• State and local taxes on employee compensation (unemployment tax)

Example of Payroll Documentation You’ll Need to Provide a Lender When Applying

  • IRS Forms 941 for 3/31/19, 6/30/19, 9/30/19 and 12/31/19 OR
  • IRS Form 940 for the year ended 12/31/19 OR
  • Payroll Reports:
    • Summary report for the 12 months ending 2019 (gross wages prior to Section 125 or Deductions)
    • Report detailing each employee and their gross pay for the 12 months ending 2019 (totals should agree with summary report)
    • Report detailing vacation, severance pay, group health benefits, retirement benefits, etc… AND 
  • IRS Forms W-2, W-3 for 2019 (REQUIRED)
  • Supporting documentation for health, dental, and retirement benefits paid for calendar 2019.
  • A schedule summarizing each category of these costs.
  • Copies of state unemployment tax filings for 2019.

*Source: Washington Trust

Two Reasons to Proceed Carefully

  1. There has been confusion about how the employee compensation used to establish loan amounts is calculated. The concerns are broken down a recent Forbes story.
  2. National Law Journal piece warns that False Claims Act litigation may result from CARES Act coronavirus relief packages. Concerns regarding PPP loans center on a certification requirement in the application that says, “Current economic uncertainty makes this loan request necessary to support the ongoing operations of the Applicant.” The wording has been criticized as too vague and potentially problematic.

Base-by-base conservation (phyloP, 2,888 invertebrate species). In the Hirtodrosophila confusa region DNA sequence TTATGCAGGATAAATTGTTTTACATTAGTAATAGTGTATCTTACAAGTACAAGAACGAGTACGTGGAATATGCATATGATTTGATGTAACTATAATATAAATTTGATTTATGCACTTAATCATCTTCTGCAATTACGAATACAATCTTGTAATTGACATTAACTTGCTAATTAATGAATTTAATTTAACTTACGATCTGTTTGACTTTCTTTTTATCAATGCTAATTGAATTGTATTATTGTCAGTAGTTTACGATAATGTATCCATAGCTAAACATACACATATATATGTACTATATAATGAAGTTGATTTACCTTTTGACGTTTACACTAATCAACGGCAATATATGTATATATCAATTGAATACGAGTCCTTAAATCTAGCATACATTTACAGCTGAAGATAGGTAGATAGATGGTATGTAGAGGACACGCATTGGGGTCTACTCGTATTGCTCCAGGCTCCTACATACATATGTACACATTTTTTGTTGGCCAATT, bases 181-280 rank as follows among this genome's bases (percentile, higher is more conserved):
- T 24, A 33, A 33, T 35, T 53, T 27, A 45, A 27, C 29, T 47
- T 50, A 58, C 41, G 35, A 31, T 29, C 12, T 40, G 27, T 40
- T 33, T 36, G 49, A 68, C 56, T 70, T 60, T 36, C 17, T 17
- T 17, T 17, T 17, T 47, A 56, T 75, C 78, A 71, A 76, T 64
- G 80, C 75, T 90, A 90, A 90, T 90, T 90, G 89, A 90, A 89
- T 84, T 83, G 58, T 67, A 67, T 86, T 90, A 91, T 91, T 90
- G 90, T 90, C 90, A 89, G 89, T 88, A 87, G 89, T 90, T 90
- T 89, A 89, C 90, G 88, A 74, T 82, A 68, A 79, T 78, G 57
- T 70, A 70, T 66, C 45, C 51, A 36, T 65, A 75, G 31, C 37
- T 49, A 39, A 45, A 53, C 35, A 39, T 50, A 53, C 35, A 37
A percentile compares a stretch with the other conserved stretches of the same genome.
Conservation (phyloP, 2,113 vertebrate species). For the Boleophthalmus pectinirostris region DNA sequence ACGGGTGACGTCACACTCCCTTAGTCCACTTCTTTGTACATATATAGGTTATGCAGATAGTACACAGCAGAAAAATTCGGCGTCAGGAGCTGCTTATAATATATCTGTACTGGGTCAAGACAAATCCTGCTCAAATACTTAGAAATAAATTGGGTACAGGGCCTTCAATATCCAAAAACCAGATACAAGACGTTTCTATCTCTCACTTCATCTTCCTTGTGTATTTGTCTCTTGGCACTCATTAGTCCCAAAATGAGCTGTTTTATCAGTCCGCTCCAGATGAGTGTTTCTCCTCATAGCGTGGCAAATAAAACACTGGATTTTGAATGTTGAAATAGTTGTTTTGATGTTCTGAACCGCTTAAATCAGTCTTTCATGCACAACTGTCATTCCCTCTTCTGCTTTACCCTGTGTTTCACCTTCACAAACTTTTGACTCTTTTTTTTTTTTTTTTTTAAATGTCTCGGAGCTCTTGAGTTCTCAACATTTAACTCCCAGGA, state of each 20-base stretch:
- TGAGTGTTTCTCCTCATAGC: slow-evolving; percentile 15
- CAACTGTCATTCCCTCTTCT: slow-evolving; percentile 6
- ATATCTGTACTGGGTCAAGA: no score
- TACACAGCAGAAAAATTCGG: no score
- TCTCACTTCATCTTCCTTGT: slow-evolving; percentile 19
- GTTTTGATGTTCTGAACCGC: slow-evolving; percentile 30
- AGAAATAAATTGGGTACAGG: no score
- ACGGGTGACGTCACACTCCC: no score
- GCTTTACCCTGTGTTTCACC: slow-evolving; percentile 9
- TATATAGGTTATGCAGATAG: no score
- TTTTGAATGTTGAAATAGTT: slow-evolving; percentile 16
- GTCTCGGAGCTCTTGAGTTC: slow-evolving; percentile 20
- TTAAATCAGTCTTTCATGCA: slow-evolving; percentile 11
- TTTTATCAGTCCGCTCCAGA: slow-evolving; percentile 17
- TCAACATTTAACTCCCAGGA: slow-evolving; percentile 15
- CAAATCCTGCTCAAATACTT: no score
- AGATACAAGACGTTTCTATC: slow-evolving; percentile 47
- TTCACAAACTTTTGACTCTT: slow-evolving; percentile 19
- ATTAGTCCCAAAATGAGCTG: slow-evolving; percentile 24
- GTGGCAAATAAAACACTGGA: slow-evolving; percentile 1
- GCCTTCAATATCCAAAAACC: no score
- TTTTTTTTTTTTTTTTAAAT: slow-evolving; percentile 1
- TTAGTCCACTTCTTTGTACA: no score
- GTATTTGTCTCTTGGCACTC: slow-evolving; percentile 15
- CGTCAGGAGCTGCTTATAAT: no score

How Cramer & Anderson’s Attorneys Can Help

For those planning to apply, an advisable first step is to get in touch with an experienced Business Law attorney for assistance.

Step two is to contact your bank or other lender, let them know you will be applying, and ask for their list of necessary documentation. If you decide to seek counsel in preparing the application, also tell the banker that an attorney/law firm will be assisting you with the application process.

CARES Act and Paycheck Protection Program Business Law Attorneys

Attorney Mitchell Melnick, based in New Milford office; email mmelnick@crameranderson.com or by phone at (860) 355-2631.


Attorney Dolores Schiesel of the Kent office; call (860) 927-3568 Monday through Friday at, or email drs@crameranderson.com

Attorney Neal D. White, Jr. of the Litchfield office; email nwhite@cramer-anderson.com or call (860) 567-8718.

Other Issues of Concern in This Moment

The COVID-19 coronavirus outbreak has also prompted business owners, couples and families to take care of Estate Planning that has been put off, and to focus on Elder Law issues.

Questions have also arisen about the ability of employees, including health care employees, to file COVID-19 Workers’ Compensation claims

Family Law has become another area of focus.

Our attorneys are working remotely and connecting with clients using technology such as Zoom, as well as by phone and email. To learn more, see the News section of our website, www.crameranderson.com